A study committee designated by the city has voted to give both Mid-City and Parkview neighborhoods an official historic designation under the Historic District Landmarks Commission (HDLC), the City’s regulatory agency for local landmark commissions outside of the Vieux Carre.
After months of debate and input from impassioned neighbors, the committee on Monday night proposed separating the boundaries of the two neighborhoods to create two official historic districts, giving the HDLC partial control of both.
Should New Orleans City Council ultimately approve the proposals, the HDLC would have control over both demolitions and new construction in the Mid-City district, which would be defined in part by its National Register of Historic Places boundary. Under Monday’s proposal, the same organization would only have oversight over demolitions in the Parkview area.
“We’re looking to change the demolition review from a two-step process to a single-step process,” said C. Elliot Perkins, the executive director of the HDLC. “However, as part of process, there are all kinds things on the table.”
Included on the table is how closely the HDLC can monitor construction in certain neighborhoods. As it stands now, although both neighborhoods appear on the National Register of Historic Places, that designation has no impact on the neighborhood’s development or on regulation of demolition of historic properties.
Instead, property owners have to seek permission from the Neighborhood Conservation District Advisory Committee, as part of a two-step process that many residents say is marred by excessive red tape and overly controlling committee members.
In fact, the NCDAC has been criticized by both developers and preservationists, who say arbitrary decision-making gets in the way of the organization’s potential benefits to the city’s architecture. Mayor Mitch Landrieu is among many who want to dismantle the organization, instead handing over responsibilities to the HDLC.
That organization already regulates construction and renovation in certain areas of the city — most closely in the Irish Channel and the Lower Garden District, but also in the Garden District, City Council members have said.
Outside those areas, developers who disrespect the city’s history are contributing to “death by a thousand nicks” of its architectural landscape, City Councilwoman Stacy Head said last year.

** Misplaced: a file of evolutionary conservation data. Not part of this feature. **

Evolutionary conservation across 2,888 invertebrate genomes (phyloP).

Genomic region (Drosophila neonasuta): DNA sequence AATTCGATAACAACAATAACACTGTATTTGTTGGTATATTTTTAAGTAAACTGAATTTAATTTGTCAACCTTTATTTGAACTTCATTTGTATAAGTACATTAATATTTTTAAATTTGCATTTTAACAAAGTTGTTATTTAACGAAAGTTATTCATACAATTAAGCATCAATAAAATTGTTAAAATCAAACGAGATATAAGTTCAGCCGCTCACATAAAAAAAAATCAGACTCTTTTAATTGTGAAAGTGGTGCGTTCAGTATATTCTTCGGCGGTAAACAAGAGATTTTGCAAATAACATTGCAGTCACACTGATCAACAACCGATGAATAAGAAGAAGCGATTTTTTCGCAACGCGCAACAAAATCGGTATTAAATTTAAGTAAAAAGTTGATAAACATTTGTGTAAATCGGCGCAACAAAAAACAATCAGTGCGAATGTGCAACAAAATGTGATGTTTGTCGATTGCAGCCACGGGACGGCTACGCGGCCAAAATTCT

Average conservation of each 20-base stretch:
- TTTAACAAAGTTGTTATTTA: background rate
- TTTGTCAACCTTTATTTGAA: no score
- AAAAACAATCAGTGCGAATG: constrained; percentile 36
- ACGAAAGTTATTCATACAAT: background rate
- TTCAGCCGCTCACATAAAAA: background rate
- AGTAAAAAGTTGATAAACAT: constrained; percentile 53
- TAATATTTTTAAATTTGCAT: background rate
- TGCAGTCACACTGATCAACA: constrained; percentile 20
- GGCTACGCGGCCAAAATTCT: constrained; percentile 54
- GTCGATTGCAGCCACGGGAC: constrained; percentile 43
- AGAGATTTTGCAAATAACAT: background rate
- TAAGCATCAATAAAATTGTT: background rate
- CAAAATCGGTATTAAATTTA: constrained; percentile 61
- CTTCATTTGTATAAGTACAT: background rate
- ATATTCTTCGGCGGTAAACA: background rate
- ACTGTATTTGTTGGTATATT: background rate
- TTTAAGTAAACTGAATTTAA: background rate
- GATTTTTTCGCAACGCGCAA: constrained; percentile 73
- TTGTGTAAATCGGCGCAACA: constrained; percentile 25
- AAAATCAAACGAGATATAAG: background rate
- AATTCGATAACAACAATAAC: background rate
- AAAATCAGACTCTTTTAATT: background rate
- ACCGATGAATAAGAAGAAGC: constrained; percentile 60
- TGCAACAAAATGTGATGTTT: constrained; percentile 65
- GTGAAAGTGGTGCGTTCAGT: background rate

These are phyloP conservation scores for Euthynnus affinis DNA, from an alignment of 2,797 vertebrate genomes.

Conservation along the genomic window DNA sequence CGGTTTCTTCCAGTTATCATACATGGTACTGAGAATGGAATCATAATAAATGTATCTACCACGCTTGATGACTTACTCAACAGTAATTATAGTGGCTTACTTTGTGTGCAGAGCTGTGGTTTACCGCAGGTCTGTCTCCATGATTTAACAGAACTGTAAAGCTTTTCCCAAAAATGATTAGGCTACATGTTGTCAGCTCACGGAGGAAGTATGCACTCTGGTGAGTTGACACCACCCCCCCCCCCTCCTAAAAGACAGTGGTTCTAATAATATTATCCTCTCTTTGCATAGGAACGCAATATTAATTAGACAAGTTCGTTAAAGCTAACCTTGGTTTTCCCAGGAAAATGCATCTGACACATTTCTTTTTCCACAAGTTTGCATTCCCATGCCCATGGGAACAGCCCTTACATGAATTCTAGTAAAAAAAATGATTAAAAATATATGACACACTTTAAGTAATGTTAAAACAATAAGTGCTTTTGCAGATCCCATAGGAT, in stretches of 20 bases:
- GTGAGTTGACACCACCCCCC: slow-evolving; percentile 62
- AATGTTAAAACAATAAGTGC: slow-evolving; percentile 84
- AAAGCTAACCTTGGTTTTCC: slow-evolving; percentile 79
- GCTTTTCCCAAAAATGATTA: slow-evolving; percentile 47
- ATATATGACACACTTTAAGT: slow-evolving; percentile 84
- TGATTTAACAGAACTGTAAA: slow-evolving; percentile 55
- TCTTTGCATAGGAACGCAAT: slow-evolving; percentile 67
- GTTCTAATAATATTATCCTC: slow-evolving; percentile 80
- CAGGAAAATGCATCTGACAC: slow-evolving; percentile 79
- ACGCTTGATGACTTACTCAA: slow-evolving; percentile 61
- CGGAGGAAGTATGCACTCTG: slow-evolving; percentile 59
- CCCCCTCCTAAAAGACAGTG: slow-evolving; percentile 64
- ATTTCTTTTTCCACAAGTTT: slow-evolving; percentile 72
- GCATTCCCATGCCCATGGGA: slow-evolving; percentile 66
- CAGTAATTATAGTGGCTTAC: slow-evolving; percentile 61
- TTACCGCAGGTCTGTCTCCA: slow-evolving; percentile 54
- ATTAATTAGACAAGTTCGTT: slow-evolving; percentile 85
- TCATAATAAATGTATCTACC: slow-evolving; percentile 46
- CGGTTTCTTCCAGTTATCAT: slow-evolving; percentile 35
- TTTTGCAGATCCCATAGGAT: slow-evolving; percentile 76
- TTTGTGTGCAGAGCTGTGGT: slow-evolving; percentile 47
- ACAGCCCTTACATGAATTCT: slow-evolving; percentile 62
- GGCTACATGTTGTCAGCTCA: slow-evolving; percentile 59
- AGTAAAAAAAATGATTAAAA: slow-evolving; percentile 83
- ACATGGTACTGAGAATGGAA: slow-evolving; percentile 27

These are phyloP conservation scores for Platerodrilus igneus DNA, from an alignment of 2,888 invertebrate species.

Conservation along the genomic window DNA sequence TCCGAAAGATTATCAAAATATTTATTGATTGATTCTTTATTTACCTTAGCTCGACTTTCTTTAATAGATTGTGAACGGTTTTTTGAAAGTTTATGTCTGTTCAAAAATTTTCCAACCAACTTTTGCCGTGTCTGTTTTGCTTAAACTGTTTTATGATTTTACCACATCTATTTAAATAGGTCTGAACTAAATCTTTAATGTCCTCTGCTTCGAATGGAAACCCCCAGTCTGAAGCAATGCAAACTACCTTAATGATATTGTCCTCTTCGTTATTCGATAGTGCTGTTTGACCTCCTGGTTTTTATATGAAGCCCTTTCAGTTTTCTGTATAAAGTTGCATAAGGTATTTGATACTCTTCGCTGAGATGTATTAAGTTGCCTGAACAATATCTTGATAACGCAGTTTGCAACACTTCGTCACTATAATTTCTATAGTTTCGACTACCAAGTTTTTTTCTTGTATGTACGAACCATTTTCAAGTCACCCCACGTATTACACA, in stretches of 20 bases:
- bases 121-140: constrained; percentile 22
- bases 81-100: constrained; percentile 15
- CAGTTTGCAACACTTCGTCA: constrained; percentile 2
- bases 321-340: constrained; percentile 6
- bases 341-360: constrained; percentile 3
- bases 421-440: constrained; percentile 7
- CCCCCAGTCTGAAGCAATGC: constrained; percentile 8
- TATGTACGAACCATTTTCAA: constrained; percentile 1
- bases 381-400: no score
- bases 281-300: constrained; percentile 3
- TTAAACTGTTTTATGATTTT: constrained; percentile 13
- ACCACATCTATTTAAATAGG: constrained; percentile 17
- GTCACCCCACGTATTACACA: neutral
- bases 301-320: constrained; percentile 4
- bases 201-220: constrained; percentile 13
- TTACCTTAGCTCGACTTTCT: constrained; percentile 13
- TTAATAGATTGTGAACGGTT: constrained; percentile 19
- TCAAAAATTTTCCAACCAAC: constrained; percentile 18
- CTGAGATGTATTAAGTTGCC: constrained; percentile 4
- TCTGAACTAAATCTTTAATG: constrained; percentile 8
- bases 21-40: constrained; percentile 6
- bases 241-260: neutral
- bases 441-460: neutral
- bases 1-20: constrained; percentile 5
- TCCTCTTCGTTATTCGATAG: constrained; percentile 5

On Monday, not everyone at the Mid-City/Parkview Study Committee meeting saw eye-to-eye with Head, or other outspoken supporters in favoring strict preservation of historic swaths of land. In fact, even polls shared by neighborhood groups, including the Parkview Neighborhood Association, showed that among the residents surveyed, roughly half supported no jurisdiction at all over the neighborhood.
A distrust of government oversight on personal property was a frequent topic of conversation during Monday’s meeting, as many said the NCDAC process had so deterred homeowners that they didn’t want any regulation at all, not even under a new organization.
“Once the door is cracked, government runs in. That’s what’s wrong with the country today and that’s what’s wrong with the city today,” said Nick Nelson, a resident who said he lives on North Jeff Davis Parkway. “It sounds like it’s already planned we’re going to have a historic district whether we want one or not. To me, it looks like putting the cart before the horse.”
On the flip side of the coin, however, other residents argued that no oversight at all was a dangerous proposition, paving the way for loosely regulated demolitions, potentially decreasing property value and neighborhood integrity in the process.
“Your block could be changed forever,” said Debra Voelker, another Mid-City resident. “That is the reality of what can happen.”
Ultimately, committee members came to a compromise, separating out neighborhoods that had residents with seemingly different opinions of how to proceed in terms of historic district oversight. Among them was corporate attorney Quin Breland, who said a “more measured” approach was appropriate when given neighboring areas that desire different regulations.
“I’ve heard lots in support demo only, and not a lot who have supported higher than that,” Breland said about the Parkview residents. “Therefore I think this is a great first step. Maybe in the future, if a case warranted, we can suggest a higher level of oversight.”
Regardless of what this study committee decided, however, the final decision for the new neighborhoods is at least months away.
That’s because the committee still has to send its recommendation to the New Orleans City Planning Commission, which will review the proposal and make a recommendation to the New Orleans City Council, according to Eleanor Burke, the deputy director for the HDLC.
Only City Council has authority over whether a new district is created or not.
A separate committee was tasked with whether or not to create districts in Uptown neighborhoods. Earlier this month, it proposed two new districts to cover the Uptown and Carrollton areas.
Under that proposal, the HDLC would have control of only demolitions with the exception of properties that front St. Charles and Carrollton avenues, where the commission would have full control. That proposal is also slated to go before the City Planning Commission.
“There is plenty of opportunity for public input during this process,” Burke said.